Telcos reveal blackspot round two locations
The Department of Communications earlier this week also announced its blackspot round two locations following Telstra, Optus, and Vodafone releasing their rollout schedules for the program.
According to the government, 78 base stations will be built in Western Australia; 76 in Queensland; 39 in New South Wales; 32 in Victoria; 20 in South Australia, 15 in the Northern Territory; and six in Tasmania.
Under round two of the blackspots program, Optus will be building 114 new mobile sites, Telstra will build 148, and Vodafone will build just four. This is in addition to round one, under which Vodafone was allocated 70 towers while Telstra will construct 429 base stations and install 135 small cells.
While Telstra has an address checker, Vodafone and Optus have provided extensive lists of areas receiving blackspot coverage.
Vodafone’s next set of blackspot towers are set to be completed this month in Steppes (Highland Lakes Rd) and Takone, Tasmania; Bodallin (Great Eastern Hwy), Western Australia; and Kumbia, Queensland.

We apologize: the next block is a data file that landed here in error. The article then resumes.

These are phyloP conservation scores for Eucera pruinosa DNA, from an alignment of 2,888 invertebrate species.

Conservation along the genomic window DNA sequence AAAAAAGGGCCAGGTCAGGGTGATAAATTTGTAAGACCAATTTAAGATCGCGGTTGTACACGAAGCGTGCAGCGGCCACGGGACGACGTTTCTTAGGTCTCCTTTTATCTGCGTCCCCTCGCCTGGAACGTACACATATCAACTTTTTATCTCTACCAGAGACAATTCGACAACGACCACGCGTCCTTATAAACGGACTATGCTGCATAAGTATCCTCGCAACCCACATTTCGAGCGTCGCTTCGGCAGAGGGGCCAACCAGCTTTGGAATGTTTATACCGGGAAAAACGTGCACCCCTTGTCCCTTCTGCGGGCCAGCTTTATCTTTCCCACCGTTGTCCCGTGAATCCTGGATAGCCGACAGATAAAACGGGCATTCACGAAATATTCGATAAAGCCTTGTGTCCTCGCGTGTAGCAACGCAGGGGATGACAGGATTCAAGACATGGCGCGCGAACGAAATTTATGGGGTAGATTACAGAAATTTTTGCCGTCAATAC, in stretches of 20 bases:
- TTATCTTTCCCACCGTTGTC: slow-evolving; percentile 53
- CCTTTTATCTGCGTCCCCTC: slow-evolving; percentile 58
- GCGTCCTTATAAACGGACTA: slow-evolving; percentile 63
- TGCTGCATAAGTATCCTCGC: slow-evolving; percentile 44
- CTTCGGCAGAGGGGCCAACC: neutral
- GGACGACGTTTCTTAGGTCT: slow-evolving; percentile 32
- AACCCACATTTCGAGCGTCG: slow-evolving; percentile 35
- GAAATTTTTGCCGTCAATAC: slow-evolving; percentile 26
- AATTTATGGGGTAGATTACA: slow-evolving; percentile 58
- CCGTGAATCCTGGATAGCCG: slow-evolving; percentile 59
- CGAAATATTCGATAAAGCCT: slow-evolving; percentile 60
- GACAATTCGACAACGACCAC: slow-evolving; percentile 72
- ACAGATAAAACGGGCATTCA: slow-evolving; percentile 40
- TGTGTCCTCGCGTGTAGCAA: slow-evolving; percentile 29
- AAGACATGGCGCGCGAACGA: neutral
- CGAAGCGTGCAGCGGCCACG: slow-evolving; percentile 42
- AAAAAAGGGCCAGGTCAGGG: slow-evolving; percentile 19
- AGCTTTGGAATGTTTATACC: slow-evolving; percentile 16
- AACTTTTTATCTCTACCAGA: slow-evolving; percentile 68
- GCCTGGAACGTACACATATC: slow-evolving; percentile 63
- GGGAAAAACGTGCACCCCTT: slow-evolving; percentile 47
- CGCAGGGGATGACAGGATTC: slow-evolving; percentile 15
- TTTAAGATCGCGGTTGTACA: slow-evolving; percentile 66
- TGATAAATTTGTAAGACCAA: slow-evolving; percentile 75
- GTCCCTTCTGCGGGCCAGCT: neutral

This will be followed by Tabulam (Bruxner Hwy), Weethalle, Attunga, Westdale, Gooloogong, Billimari, Jemalong, Eugowra, Noonbinna, Ben Bullen (Castlereagh Hwy), and Cultowa, NSW; Boyneside, Queensland; and Verona Sands, Tasmania, to be completed in Q3 2017.
Hallsville, Warral, Oakdene, Sandy Hills (Bruxner Hwy), Fossickers Way, Koorawatha, Duri, Tabbita, Ungarie, Savernake, Lowesdale (Riverina Hwy), Oxley Vale, Piallamore, Moonbi, Barraba, Gunbar South (Mid Western Hwy), Gunbar (Mid Western Hwy), and Manilla, NSW; Dingo, Queensland; and Hamilton, Wayatinah (Lyell Hwy), Tarraleah, Swansea, Miena, and Goshen, Tasmania are set to be completed during Q4 2017.
Slated for the first half of 2018 are Piora, Culmaran Creek, Pilliga Forest (Newell Hwy), Doughboy Mountain, Manna Mountain, Mount Carrington, Mount Hourigan, Yellow Mountain, NSW; Glen Valley, Victoria; Lake Corella (Barkly Hwy) and Yelvertoft (Barkly Hwy), Queensland; and Brandum, Apslawn, Pyengana, and Yolla, Tasmania.
Optus has further detailed which technology it will be using for each blackspot, as well as when the locations will receive coverage.
By Q3 2017, Optus aims to cover Aurora Kakadu, Bark Hut Inn, Mary River Roadhouse, Cape Crawford, Kings Creek Station, Kings Canyon Resort, Gem Tree, and Florence Falls, Northern Territory, via satellite small cells.